Many non-profits may be asking: who cares about millennial donations? The average age of U.S. donors is 62 (Charitable Giving Report, 2016), so millennials should not be a priority. But let me ask you this: what age are millennials? Millennials are older than you think–nearly half are over the age of 30. If history has taught us anything, people tend to get older over time (crazy, I know). So why wouldn’t a non-profit target a generation that is socially involved and passionate about making a difference?
7.1% of the total donor population are millennials, making this generation the 2nd lowest of the donor population. But that’s only one part of a bigger story. Studies show that millennials intend to increase both their donations and number of charities supported over the next 12 months–that’s higher than every other generation(Blackbaud: The Next Generation of American Giving, 2013)! This means younger folks believe they will increase their income in the future and they want donations to be part of their budget.
The next part of this story has a magic word: retention. Blackbaud’s research division, donorCentrics, found overall online donor retention for nonprofits in 2016 to be 58%. In short, you should target millennials because 1) This younger cohort will increase their donations over time and 2) They will be dedicated to your nonprofit over a longer period of time. This is the long game folks and we will show you how to get those mysterious millennials interested in your nonprofit.
A Real Life Example
In 2015, during the Baltimore Protests, the governor of Maryland asked United Way for help.They raised $570,000 through crowdfunding. How? They introduced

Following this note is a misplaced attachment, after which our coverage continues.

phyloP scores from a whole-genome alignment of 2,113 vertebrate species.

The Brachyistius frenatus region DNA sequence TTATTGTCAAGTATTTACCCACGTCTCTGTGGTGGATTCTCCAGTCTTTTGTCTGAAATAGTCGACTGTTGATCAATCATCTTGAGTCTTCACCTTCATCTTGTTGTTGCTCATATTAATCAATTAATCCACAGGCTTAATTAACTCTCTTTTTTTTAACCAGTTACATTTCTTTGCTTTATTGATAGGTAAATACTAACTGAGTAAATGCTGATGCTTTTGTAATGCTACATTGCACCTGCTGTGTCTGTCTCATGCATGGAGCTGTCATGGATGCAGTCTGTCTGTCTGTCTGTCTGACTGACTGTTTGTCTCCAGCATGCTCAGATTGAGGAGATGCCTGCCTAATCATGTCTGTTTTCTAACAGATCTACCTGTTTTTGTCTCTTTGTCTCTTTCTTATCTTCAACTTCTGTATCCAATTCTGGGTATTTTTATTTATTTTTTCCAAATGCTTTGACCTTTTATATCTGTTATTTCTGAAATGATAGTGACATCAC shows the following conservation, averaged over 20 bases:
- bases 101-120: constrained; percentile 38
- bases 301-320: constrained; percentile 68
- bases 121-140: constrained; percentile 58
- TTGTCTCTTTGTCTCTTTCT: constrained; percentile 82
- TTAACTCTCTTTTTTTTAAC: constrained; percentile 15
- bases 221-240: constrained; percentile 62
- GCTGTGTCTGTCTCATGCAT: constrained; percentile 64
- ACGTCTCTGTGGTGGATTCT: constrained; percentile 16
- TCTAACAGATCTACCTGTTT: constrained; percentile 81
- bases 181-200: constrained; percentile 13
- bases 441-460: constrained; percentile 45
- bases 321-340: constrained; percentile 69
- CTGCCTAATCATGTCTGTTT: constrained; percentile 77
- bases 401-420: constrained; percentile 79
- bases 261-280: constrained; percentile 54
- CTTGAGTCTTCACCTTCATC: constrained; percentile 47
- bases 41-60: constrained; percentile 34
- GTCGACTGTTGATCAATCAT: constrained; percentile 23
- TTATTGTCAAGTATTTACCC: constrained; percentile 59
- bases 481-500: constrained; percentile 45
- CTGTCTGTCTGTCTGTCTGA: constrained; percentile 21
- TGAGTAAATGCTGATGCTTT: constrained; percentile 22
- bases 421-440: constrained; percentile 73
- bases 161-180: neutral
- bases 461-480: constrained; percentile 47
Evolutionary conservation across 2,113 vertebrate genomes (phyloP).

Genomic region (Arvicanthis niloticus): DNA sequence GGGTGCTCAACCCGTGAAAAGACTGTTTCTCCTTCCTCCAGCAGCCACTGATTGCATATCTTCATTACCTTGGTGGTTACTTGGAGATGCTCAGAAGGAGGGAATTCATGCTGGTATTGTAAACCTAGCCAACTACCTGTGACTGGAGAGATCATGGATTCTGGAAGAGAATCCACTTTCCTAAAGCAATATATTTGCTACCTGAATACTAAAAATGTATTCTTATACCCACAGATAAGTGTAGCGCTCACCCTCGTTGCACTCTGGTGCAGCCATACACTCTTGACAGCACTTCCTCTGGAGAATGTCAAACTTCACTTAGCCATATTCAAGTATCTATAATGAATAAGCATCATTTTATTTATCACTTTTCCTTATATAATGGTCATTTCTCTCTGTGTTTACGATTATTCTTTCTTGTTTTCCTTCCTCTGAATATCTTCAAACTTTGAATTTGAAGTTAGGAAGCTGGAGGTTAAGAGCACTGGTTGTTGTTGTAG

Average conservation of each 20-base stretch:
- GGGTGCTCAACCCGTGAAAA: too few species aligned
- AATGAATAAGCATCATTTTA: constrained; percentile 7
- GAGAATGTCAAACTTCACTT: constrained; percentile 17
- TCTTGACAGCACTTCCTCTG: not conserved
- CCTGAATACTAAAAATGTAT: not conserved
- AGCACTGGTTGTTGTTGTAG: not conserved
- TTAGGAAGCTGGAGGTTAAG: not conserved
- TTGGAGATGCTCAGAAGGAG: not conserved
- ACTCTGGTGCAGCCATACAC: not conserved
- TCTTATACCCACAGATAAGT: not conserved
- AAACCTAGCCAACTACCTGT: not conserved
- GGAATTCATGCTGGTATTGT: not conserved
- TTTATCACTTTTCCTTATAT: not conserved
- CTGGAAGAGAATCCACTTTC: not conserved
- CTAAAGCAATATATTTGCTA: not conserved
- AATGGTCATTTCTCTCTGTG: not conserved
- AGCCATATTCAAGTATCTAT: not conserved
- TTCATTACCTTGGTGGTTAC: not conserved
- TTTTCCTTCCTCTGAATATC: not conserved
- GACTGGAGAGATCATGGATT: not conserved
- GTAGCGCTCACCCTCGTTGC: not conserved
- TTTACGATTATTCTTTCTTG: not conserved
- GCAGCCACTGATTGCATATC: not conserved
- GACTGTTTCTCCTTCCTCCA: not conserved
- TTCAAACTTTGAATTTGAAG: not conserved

convenient mobile giving and made it easy for users to become a fundraiser. United Way used to market through traditional channels, but by making small changes, they targeted millennial donors and boosted funding. Here is a more detailed account of the Restore Baltimore Campaign.
Friends Don’t Let Friends Give alone: Crowdfunding Revolution
Millennials donate differently than generations before them, meaning a 25 year old doesn’t know anything about stamps. Millennials want to be part of something bigger than themselves and raise money through alternative methods. One of the most popular methods for millennials is to crowdfund, millennials are a generation that asks friend to give. Dan, a 25 year old living in a tiny New York City apartment, would much rather throw a birthday party fundraiser/crowdfund for a nonprofit than send in $50 by snail-mail.
Inspire millennials to donate in alternative ways. Show them examples and blast social media so people can see how easy (and fun) it was for Dan to make his birthday party into a successful fundraiser. Leading examples of this method of Millennial donating can be found on Charity Water’s fundraising page. My personal favorite is David, a guy who raffled off his own face, and let a stranger tell him how to shave his beard.
Retention, Retention and Some More Retention
According to the 2015 Millennial Impact Report, a whopping 84% of millennials made a charitable donation in 2014. In 2017, how do non-profits retain those millennial donors for years to come? One of many tactics is emails addresses! No, I am not talking about another email campaign, but email addresses are a powerful thing in the social media world. With a small ad spend on Facebook ads, nonprofits can target previous donors and use Facebook ads to remind donors that you still need their help. Imagine being able to remind Dan that throwing that birthday was great and he should do it again this year. Here are simple instructions on how to create a custom audience on Facebook ads with the email addresses you already obtained. For more information on Facebook Ads here are 6 tips for an effective Facebook ad campaign.
As you have seen, Millennials are a promising and engaged audience. This generation is older than you think and one of the most socially conscious generations in recent history. They want to make a difference. They want to engage. They want to inspire. Your nonprofit can show millennials how to change the world (cheesy, but true).